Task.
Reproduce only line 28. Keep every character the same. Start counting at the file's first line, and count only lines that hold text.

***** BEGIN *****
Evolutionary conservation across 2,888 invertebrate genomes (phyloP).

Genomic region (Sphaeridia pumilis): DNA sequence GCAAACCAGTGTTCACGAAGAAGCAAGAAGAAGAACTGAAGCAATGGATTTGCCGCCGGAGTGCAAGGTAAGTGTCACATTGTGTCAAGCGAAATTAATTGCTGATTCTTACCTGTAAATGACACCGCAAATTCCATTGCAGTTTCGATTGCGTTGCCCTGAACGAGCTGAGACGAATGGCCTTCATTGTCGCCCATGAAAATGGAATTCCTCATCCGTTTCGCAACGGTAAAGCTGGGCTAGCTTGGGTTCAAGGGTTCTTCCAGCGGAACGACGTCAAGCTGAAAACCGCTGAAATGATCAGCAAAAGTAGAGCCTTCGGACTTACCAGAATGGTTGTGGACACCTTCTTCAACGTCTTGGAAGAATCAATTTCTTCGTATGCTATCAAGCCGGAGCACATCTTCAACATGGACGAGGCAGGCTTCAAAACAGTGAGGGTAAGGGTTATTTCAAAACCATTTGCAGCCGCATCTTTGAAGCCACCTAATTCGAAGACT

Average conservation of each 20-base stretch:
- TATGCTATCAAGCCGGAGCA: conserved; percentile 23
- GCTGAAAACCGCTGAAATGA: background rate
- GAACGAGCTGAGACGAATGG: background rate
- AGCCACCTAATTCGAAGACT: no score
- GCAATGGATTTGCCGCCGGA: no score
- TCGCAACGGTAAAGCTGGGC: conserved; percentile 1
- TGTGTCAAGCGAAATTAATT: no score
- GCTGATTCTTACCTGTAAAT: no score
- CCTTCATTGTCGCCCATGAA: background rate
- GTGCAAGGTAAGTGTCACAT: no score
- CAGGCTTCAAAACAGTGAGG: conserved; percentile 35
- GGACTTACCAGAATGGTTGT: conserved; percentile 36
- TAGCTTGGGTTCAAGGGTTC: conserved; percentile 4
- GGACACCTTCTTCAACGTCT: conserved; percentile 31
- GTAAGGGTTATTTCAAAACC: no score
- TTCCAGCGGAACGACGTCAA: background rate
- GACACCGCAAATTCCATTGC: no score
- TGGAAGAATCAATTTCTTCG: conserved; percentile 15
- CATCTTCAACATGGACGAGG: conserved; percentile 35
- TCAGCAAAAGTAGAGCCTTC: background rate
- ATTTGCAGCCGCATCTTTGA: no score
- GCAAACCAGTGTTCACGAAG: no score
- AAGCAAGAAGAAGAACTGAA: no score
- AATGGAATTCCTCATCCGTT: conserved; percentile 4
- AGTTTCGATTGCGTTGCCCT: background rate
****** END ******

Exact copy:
- AGTTTCGATTGCGTTGCCCT: background rate